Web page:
Years and years ago my husband treated me to a massage and spa facial for Mother’s Day. I had never had a facial before. I told the lady doing the facial, “I have really, really sensitive skin” and she said, “Good to know” and then proceeded to slather what I can only assume was battery acid on my face. (Later the Skin Sadist told me it was a “Vitamin C Ampule” which I think was code for “Orange Flavored Battery Acid”.)
Now I want you to picture the scene in Lord of the Rings where Sam puts the Elvish rope around Gollum, who begins to scream “It burns! It burns us!”
Pretty much that was what was going on inside my head during this “relaxing” facial. As a woman, I am of course well trained in the art of not offending people who are chemically burning my face off while I pay for the privilege, so out loud I said, “That’s really quite tingly. In fact it’s even burning a bit. Is it supposed to do that?”
And the Skin Sadist said, “Yes, that means it’s working, but I can wipe it off if you want.”
“Yes, I think that’s a good idea,” I said, panic just mixing with that ridiculous apologetic voice that women use when they are worried that they are inconveniencing someone by suggesting they do the obviously right thing.
So the Skin Sadist took a rough Kleenex and wiped most of the battery acid off my face. (She left it around my eyes, I guess figuring that the tears leaking down my cheeks at that point would rinse that area off eventually.) Then she put on some sort of “Calming balm” on my face – I’m positive it was Mentholatum in a $90 bottle. That overwhemed whatever facial skin nerve endings were still functioning and a painful, numbing cold took over. It was what I imagine frostbitten mountain climbers feel right before their toes turn black and all feeling goes away forever.
At the end of this tortuous 50 minute hour of spa service, the Skin Sadist asked me to buy the Battery Acid Ampule and the $90 Mentholatum.
I declined. I ran to the spa locker rooms and took a shower, truly shocked that my lips and nose did not literally sluff off down the drain of the shower as water ran over my face.
“How was the facial?” asked my sweet, earnest husband.
“Um, I don’t think I’d do it again.” I said.
My face was red for four days.
Fancy Face Goo
I wish I could say I learned my lesson from that facial, but the truth is that as I cruised into my late twenties I because convinced I needed The Goo That Would Turn Back Time. So I bought a lot of Fancy Face Goo. None of it did anything quite as bad as the Battery Acid Ampule, unless you count pointlessly parting me from hundreds of dollars over the years.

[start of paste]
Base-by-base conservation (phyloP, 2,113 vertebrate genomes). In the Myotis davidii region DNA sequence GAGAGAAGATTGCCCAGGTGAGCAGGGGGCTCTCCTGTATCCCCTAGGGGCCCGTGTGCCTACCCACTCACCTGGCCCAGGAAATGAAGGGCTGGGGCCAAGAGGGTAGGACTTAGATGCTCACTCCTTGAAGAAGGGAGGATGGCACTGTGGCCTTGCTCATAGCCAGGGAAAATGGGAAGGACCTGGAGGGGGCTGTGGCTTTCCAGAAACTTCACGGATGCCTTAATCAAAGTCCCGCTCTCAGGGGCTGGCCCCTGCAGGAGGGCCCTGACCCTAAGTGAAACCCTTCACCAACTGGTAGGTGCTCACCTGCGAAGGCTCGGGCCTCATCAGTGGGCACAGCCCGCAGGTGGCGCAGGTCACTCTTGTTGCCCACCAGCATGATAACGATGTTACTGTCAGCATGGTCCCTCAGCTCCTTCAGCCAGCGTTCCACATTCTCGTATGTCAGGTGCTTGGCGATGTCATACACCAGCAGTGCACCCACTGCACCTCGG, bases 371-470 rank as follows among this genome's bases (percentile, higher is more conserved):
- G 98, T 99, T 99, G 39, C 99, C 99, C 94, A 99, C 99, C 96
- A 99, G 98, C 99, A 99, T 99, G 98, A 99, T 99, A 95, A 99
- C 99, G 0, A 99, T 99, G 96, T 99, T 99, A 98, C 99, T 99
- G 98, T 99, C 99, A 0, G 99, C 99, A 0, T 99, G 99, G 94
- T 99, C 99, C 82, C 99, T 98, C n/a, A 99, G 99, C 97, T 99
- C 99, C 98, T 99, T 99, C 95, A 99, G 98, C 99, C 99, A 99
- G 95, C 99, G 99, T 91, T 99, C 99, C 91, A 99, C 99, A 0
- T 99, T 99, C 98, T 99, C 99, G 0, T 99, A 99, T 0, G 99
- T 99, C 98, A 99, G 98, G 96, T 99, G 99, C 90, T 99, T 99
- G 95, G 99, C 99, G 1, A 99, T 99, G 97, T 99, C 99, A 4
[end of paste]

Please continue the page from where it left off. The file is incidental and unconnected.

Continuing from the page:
One day I had my Hope In A Bottle revelation and I just Stopped Buying Goo. I stopped all Undereye Serum Miracle Cream Rejuvenating Acid Peel Plumping Anti-Aging Toner Regimens.
The less Goo I used, the better my skin looked. Eventually I got rid of all Goo and all regimens. I don’t think faces should be on regimens.
Now, in my mid-30s, I think my skin looks pretty good. I get the occasional zit and I have those little crinkles around my eyes, but now that I’ve stopped doing most everything, it’s good enough for someone who spends most of her day chasing kids and chickens, that’s for sure.
These days I have only a few “products” that I use, and they are all very simple DIY type things. I’ve already written about my Lard Moisturizer, which I still think is the best for super dry, very sensitive skin.
But my current favorite product is a two-ingredient exfoliator using coconut oil and baking soda. It does an amazing but gentle job of removing dirt and rough skin from the face and lips (I stay away from my eyes and recommend you do to) and leaves skin super soft. And though my facial skin doesn’t do well with coconut oil as a straight moisturizer that you leave on, I’ve never had a problem with this exfoliator, because everything is gently rinsed off.
Facial Exfoliator Using Coconut Oil and Baking Soda
1/2 cup organic coconut oil, melted or very soft
1/4 cup baking soda
I use these:
Mix ingredients well, until thoroughly blended and creamy to frosting-like in appearance depending on how cold your coconut oil is. Coconut oil should be solidified.
Store at room temperature in a jar with a tight-fitting lid. I like these little 4 ounce mason jars for stuff like this. The exfoliator will keep for weeks at cool room temp.
Rinse face with warm water. Rub a tablespoon or so of the exfoliator between your hands to warm, then gently rub your face and lips with the exfoliator. Rinse skin well with warm water, and pat dry. I use this exfoliator several times a week, or as needed. I wouldn’t use it daily, but as I’ve established, I have pretty sensitive skin.
This exfoliator does a lovely job anywhere on the body, though it isn’t quite rough enough for my nasty gardener hands. You can even use it in lieu of toothpaste, if you want. It’s very versatile.
I’m not super knowledgable about medicinal herbs or essential oils, but I know this basic formula can be tweaked to include chamomile and lavender and calendula and other soothing, calming things. Perhaps some of the herbalists in the audience will comment about the best way to customize with herbs and essential oils if you want.
Be honest! Are you still buying a lot of Fancy Face Goo? Or are you more likely to DIY your personal care products?1